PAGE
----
MIGRATION AND GAELIC COMMUNITY DILUTION
Since questions on Gaelic were first asked on the population census in 1881, there has been a rapid contraction of the Gaelic-majority area in Scotland. At the end of the nineteenth century the area where the majority of the local population spoke Gaelic extended across the whole of the mainland Highlands, Arran, Bute and the Cumbraes, and the Inner and Outer Hebrides. By the inter-war period this had contracted to the Inner and Outer Hebrides and the north-western coastal fringes. By 1981 this area comprised Tiree, Skye and the Outer Hebrides only. In the 2001 census the Outer Hebrides and northern Skye were the only areas with 50% or more of local residents speaking Gaelic.
Local majorities do not necessarily mean that the majority of local speech encounters are likely to be in Gaelic. For this to be the case it is necessary for at least 70.71% of local people to be Gaelic speaking. The likelihood of one Gaelic-speaker encountering another is thus 70.71 x 70.71% = 50%. These conditions pertained over most of the mainland Highlands, Hebrides and Clyde islands at the end of the nineteenth century but had retreated to the Western isles outwith Stornoway and Benbecula by 1991. By 2001 such predominantly Gaelic areas were only to be found in five of the sixteen census wards of the Western Isles: Dell/ Port of Ness, Shawbost, Uig/Carloway, Harris W/E, and Daliburgh/ Eriskay--with close approximations in Barra/Vatersay 69.9%, Lochmaddy/Paible 68.6%, and Coll/Gress 68.1% (GROS Census 2001 Table 27).
However, since the end of the nineteenth century public rhetoric from official sources has considerably changed. Today at the outset of the twenty-first century highly supportive utterances come from national and local government spokespersons. It may be questioned, however, whether this public rhetoric is fully informed of the extent of language-shift that has taken place, or the reasons for it. Likewise whether the social and economic processes affecting Gaelic in society, their nature, scale and impact, are fully understood.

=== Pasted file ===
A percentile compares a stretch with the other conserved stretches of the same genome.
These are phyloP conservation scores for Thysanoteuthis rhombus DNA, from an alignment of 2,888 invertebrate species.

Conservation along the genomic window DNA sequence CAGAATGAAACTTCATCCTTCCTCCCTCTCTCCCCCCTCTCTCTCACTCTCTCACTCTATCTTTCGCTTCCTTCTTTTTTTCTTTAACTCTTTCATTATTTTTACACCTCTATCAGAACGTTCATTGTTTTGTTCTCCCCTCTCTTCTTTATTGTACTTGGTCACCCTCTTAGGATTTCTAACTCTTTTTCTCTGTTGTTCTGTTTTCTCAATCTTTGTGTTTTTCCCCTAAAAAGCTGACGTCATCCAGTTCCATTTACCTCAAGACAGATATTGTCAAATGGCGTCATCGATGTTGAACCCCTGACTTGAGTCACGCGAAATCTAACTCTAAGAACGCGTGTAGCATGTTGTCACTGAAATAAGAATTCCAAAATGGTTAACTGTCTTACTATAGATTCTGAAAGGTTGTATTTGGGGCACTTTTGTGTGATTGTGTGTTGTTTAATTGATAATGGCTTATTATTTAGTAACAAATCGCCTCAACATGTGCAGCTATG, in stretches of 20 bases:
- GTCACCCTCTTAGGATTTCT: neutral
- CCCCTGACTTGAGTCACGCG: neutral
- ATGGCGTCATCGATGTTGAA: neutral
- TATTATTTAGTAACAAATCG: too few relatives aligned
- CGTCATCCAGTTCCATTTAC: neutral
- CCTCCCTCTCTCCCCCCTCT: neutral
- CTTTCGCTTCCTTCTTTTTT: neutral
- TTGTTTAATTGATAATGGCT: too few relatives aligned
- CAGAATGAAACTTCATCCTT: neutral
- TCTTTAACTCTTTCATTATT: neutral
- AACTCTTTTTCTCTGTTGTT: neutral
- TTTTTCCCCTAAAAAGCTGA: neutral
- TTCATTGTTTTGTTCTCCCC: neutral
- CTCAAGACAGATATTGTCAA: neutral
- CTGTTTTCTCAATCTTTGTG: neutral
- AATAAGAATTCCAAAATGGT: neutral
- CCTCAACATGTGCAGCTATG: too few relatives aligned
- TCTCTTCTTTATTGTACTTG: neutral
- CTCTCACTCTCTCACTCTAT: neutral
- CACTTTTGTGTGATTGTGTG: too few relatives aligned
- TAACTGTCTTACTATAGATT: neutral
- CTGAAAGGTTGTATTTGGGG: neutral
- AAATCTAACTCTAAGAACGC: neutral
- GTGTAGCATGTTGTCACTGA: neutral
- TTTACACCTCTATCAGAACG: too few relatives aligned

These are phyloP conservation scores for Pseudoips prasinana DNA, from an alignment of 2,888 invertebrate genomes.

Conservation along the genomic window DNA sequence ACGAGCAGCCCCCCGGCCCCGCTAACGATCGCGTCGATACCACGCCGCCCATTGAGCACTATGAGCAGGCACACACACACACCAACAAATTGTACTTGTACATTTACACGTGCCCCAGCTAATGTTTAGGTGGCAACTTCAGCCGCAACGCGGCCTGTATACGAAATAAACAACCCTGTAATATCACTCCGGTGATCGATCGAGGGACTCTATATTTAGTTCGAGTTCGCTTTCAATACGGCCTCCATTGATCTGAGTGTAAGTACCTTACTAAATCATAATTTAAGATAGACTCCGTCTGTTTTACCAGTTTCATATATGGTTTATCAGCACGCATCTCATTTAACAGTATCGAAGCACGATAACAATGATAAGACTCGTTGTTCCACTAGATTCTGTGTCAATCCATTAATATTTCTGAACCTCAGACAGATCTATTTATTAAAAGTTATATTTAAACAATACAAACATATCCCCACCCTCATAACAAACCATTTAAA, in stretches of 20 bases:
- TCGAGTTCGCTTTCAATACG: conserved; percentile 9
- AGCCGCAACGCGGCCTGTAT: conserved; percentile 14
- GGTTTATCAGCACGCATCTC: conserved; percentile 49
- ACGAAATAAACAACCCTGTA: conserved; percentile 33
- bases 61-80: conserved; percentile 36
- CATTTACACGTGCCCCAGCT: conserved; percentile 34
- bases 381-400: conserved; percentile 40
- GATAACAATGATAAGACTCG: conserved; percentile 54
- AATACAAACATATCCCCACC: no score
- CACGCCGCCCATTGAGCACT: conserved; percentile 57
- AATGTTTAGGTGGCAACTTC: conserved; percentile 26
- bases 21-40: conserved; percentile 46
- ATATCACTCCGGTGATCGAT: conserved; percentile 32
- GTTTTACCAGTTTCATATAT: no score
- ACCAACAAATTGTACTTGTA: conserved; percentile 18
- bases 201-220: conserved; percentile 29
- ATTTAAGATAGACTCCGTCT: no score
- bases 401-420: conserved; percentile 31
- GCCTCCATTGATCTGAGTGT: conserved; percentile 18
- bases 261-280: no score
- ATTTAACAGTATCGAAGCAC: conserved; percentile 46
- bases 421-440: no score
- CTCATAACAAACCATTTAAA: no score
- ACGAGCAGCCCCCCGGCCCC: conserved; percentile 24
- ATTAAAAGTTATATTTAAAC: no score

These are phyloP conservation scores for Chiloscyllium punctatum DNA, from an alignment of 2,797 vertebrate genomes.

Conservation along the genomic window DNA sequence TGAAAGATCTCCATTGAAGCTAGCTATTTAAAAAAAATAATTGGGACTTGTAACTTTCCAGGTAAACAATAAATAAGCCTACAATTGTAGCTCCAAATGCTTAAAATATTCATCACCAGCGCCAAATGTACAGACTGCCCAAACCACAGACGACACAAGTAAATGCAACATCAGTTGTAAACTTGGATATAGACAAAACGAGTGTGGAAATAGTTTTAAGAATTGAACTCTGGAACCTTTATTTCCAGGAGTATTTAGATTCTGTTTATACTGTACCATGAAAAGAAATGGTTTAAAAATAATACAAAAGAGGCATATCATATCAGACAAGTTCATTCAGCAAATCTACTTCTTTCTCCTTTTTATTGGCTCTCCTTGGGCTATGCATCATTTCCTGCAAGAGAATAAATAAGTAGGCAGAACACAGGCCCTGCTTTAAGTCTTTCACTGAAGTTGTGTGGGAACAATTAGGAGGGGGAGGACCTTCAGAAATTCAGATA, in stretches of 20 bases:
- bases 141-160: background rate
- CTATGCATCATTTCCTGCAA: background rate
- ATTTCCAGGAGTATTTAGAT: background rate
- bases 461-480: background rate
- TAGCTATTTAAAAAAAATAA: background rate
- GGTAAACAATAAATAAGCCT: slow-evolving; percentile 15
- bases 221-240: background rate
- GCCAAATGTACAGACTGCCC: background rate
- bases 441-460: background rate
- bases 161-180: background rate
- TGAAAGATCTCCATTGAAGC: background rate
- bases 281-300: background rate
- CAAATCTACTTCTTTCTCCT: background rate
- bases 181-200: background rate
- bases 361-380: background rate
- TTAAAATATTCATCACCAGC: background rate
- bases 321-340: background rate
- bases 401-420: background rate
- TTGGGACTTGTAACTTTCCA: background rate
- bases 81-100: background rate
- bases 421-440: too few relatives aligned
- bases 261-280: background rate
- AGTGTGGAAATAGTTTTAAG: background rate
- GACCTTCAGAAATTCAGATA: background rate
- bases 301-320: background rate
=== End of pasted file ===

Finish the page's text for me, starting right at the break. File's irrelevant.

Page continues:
These processes have brought about considerable movement of population from the Highlands and Islands to the Lowland area from the nineteenth century to the present day. Continuing and increasing migration and mobility have affected all, including Gaelic speakers, who have been as much--if not considerably more--affected by these processes. Policies have gradually, since the 1960s, begun specifically to tackle these matters; and in recent years have begun to have a specifically Gaelic focus. If support policies are framed just for the 'Gaelic areas', they will affect a diminishing proportion of Scotland's Gaelic speakers. In 1881 87.2% of all Gaelic speakers lived in the Highlands, Hebrides and Clyde Islands. By 2001 this proportion had fallen to 49.4% (GROS 1881 Census Gaelic Return; GROS Census 2001 Gaelic Report Tables 2A, 3). We have thus passed the 50/50 point, with over half of Scotland's Gaelic speakers now living outwith the traditional Highlands and Islands area.
The policy implications of this are twofold:
* This is our last chance to retain majority Gaelic-speaking local communities;
* Secondly and importantly, these alone will not provide the necessary demographic "mass" to ensure a continuing Gaelic-speaking language-group.
Unless policies provide for the reproduction of Gaelic speakers both in the traditional communities and wherever else the …